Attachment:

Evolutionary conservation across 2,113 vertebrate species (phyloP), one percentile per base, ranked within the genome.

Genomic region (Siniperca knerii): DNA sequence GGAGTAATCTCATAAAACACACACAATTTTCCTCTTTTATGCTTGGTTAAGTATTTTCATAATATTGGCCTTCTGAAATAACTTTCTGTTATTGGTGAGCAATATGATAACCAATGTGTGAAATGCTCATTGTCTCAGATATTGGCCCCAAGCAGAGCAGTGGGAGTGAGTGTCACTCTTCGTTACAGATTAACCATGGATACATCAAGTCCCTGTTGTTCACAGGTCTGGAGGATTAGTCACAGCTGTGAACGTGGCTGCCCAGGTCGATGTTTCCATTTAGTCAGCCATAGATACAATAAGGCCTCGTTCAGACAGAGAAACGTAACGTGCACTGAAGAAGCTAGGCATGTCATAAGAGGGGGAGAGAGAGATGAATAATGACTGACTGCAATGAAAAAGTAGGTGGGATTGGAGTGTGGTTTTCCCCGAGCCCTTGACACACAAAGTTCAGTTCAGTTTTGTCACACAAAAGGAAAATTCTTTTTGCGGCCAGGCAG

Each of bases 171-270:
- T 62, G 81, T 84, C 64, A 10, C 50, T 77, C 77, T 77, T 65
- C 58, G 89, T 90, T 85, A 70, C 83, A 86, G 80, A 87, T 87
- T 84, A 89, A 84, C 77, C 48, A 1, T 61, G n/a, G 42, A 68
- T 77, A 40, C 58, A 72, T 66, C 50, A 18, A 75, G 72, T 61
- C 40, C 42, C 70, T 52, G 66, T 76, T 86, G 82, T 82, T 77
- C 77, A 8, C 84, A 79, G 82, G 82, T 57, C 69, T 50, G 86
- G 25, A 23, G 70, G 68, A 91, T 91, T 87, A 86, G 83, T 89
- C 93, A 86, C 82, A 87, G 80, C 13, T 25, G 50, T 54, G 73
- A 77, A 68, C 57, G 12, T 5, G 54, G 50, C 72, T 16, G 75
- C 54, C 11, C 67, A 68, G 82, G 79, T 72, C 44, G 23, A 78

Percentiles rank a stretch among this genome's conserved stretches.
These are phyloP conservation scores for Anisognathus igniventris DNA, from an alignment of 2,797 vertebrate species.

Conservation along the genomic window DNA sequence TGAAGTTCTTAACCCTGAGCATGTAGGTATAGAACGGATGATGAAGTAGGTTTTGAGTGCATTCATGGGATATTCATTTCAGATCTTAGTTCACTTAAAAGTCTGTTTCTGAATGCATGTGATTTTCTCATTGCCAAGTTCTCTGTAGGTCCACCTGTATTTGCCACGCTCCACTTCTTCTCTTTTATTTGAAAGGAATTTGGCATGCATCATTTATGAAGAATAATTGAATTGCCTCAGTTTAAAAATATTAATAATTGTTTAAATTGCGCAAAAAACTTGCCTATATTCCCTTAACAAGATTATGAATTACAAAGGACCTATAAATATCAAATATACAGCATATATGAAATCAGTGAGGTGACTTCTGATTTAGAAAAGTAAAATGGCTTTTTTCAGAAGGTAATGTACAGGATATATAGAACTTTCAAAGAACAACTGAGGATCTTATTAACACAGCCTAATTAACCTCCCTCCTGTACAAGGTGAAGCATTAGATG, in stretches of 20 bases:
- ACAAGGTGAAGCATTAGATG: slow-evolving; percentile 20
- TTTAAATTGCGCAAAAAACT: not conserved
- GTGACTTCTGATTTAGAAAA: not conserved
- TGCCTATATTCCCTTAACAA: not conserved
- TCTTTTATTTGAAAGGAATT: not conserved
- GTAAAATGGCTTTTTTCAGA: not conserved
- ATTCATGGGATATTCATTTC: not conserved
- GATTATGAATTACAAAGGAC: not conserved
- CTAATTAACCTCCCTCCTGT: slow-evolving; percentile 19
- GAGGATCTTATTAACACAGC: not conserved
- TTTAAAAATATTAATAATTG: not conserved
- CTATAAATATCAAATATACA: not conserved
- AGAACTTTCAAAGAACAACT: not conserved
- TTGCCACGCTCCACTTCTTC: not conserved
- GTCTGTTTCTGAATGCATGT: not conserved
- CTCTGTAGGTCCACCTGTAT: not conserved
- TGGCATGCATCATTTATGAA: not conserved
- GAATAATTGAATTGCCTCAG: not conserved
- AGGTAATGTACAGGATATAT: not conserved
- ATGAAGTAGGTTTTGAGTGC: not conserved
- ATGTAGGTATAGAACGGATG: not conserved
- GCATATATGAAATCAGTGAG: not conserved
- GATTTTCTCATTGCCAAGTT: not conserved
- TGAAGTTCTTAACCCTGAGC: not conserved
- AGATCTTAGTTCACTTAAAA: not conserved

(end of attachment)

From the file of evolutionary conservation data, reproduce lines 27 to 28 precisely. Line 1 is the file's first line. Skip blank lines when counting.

- TTTAAAAATATTAATAATTG: not conserved
- CTATAAATATCAAATATACA: not conserved